Friday, September 28, 2007

Manchester Blog Awards

Well, waddeyaknow, your Bitch has gone all shy and blushing: this blog has been nominated for a Manchester Blog Award.

The blog awards will be held at 7pm Wednesday, Oct. 10, at Matt and Phred's Jazz Club on Tib Street in the Northern Quarter. Tickets are free, but should be reserved via the Manchester Literature Festival website.

Go here to find the list of nominees.

Wednesday, September 26, 2007

The Mother of All Titles

Adele Geras ponders on the Guardian books blog whether novels sell best with straightforward titles.

I've always thought a concrete title (not necessarily straightforward, but offering a strong image) is best, but can only think of an abstract one for my latest work. My mother, although I didn't ask her, is trying her best to help me think of another, and this is how our conversations go:

Mother of the Bitch: How about 'Footprints'?

Bitch: What? Footprints? Why footprints?

MOB: Because it's about someone following on in another person's footsteps.

B: No it's not!!! It's the opposite! And anyway, there are no footprints in the book - if you use an image it's got to have been in the book.

MOB: Well, then, how about 'So the bough breaks'?

B: What? What's it got to do with boughs? And don't you mean branch? It's not a nineteenth century poem written by a maiden aunt, it's a modern novel written by me!!!

MOB: Well, I still think Footprints is smashing...

She's very sweet, you know. It's just sometimes I could throttle her.

Tuesday, September 25, 2007

Reality Fiction and Fantasy Memoirs

Some interesting recent twists in the saga of fiction versus fact. Apparently, celebrity novels are selling better than celebrity memoirs, since people know that under the guise of fiction celebrities can spill far more beans.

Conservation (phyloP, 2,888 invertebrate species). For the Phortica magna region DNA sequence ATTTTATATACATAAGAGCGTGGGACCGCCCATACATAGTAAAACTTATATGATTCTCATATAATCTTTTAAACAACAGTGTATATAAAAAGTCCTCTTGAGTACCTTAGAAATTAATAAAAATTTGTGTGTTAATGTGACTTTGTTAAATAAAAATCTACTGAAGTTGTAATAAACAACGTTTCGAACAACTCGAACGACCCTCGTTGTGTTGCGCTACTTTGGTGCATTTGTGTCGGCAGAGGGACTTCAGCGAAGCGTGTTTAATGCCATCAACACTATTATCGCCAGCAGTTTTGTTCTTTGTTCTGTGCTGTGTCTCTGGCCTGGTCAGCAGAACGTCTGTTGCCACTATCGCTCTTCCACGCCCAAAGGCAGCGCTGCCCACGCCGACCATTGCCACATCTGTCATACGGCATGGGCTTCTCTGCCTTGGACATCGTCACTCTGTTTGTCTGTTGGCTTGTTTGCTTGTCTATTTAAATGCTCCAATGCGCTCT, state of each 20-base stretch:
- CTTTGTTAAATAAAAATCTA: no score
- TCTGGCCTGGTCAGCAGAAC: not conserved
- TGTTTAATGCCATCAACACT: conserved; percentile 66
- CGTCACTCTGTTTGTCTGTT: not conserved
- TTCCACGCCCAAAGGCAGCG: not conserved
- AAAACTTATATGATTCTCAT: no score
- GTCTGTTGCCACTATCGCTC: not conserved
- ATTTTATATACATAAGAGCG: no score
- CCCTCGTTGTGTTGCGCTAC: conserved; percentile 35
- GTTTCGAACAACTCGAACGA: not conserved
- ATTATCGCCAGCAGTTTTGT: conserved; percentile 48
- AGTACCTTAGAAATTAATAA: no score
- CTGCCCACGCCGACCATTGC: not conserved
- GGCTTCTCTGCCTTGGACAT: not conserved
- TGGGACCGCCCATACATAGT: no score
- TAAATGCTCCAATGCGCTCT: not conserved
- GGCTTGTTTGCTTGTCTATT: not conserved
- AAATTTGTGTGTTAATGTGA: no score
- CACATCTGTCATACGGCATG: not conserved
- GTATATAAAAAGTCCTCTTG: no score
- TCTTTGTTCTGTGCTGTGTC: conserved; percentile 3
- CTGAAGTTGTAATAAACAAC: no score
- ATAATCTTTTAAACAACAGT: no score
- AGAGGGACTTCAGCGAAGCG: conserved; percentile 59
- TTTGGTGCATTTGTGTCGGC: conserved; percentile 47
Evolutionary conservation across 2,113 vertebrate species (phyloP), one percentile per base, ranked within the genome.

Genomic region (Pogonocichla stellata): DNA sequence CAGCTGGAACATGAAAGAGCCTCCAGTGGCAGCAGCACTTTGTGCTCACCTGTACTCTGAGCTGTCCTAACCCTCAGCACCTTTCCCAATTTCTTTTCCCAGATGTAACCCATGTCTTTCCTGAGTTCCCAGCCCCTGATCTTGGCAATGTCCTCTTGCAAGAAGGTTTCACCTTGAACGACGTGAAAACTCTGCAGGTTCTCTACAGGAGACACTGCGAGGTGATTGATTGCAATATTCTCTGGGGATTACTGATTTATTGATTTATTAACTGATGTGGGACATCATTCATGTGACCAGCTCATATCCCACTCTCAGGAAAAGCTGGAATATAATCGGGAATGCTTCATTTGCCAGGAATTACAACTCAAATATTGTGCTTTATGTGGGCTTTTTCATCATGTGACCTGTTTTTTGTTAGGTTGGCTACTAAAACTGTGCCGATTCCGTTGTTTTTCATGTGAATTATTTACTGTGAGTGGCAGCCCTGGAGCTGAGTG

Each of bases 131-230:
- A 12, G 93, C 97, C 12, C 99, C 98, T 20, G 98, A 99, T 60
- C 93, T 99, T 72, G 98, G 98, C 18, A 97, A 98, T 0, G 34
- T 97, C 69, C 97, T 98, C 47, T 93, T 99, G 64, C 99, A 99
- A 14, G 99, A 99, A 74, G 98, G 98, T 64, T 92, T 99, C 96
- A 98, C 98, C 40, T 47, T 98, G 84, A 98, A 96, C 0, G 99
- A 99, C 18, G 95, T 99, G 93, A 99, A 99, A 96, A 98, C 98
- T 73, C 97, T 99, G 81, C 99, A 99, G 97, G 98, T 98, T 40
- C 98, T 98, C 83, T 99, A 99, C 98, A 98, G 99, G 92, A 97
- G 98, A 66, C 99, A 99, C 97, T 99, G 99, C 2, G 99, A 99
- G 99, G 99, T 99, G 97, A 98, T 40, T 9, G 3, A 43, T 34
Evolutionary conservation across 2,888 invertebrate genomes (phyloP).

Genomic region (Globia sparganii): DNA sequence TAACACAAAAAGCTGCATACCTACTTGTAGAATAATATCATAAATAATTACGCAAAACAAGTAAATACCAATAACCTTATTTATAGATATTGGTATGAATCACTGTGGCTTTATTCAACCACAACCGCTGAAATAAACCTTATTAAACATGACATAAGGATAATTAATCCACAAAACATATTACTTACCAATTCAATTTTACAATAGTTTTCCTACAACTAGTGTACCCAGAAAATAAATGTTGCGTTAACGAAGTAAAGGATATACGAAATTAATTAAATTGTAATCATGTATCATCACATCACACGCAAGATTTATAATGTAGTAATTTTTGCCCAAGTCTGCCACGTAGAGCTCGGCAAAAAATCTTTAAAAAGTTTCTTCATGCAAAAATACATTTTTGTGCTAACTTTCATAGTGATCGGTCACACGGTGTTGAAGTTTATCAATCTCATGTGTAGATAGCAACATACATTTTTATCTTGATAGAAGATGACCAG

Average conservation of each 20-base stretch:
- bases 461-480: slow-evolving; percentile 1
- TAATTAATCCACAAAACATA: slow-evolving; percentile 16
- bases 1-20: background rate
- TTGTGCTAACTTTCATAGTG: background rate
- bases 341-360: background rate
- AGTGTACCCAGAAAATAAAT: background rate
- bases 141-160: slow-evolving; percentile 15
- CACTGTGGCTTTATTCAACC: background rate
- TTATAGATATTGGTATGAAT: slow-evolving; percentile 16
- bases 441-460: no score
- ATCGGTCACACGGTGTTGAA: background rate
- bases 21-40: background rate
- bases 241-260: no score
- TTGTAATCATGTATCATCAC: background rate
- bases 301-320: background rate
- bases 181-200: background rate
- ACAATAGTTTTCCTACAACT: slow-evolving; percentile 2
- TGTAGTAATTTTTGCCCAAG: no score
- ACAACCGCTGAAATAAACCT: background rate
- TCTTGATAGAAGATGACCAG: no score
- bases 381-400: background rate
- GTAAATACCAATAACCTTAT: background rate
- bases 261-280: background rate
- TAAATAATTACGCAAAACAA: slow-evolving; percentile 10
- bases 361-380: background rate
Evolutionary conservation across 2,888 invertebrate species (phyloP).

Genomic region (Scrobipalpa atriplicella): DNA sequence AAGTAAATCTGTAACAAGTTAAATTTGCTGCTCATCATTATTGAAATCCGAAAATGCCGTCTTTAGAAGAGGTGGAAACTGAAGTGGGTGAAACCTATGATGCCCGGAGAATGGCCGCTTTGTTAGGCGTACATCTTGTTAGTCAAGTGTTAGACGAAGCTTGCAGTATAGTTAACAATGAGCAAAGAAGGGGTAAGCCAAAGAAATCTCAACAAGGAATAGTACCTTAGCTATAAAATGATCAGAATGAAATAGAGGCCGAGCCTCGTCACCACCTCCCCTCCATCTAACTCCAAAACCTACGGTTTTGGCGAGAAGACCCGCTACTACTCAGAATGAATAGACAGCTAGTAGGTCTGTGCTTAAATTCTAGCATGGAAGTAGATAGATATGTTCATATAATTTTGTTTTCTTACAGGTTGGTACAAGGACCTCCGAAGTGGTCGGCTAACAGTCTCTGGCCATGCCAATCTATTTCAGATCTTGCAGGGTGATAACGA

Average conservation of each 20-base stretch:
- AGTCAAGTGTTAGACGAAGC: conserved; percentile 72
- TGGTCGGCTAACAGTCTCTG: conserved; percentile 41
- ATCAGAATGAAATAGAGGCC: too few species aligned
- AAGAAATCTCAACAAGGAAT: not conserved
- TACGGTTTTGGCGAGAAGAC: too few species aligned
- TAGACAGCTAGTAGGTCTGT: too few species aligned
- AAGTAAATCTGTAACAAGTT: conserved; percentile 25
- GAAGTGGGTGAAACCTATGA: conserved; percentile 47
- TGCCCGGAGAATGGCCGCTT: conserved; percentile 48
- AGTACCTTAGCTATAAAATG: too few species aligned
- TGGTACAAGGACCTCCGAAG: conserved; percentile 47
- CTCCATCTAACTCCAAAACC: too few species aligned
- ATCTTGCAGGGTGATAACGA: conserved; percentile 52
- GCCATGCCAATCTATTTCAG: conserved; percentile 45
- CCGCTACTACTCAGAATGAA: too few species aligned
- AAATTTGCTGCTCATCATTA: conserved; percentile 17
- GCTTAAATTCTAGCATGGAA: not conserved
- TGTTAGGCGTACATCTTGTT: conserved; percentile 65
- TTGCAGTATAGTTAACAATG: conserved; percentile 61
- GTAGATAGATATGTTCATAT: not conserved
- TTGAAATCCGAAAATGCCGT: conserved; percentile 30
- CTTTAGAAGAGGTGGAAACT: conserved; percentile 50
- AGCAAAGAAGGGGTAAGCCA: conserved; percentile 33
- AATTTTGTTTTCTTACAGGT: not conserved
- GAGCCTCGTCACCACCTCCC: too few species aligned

While this may seem to indicate the power of fiction over fact, what it really implies is that people are reading fiction as fact, and therefore for the wrong sort of truth.

As a result, the veil of fiction is no longer in any case protecting authors and their work. As I wrote last week, I have had my own problems with this and with people questioning my authorship and thus the 'authenticity ' of my work. The current row in France, in which novelist Marie Darrieussecq has been accused by Camille Laurens of plagiarising in her latest novel Lauren's own experience, is similarly symptomatic of this leakage between fact and fiction. While Laurens' experience was detailed in her 1995 memoir, it is interesting to note that it is the experience, not the words, which Darrieuseq is accused of filching, just as, if I had turned out to be a man as my feminist publishers suspected, then I would have been guilty in their eyes of stealing 'women's experience'.

As the Guardian's Richard Lea points out, you can't steal experience, unless empathy and imagination constitute stealing, though you suspect with a sinking heart that in this topsy-turvy media world of fantasy and 'reality' they do.

Monday, September 24, 2007

The Author's Voice

As I said a few posts ago, I'm rarely thrilled by readings of fiction by actors, who have a tendency to 'do' characters' voices, while self-consciously imposing their own (often pretentious) voices on the 'narrative'. There's a strange effect: characters and 'narrative' become separated in a weird literalness, when together they ought to form one organic narrative voice.

This morning Radio 4's Woman's Hour featured Edna O'Brien, whose The Country Girls is currently being reissued. Now, Edna O'Brien does not have a young woman's voice. It was perhaps one of the most moving things I have heard: a palimpsest of storytelling which no young actor, attempting to approximate the voice of the young naive narrator, could ever have achieved.

Friday, September 21, 2007

Women, Publishers and Language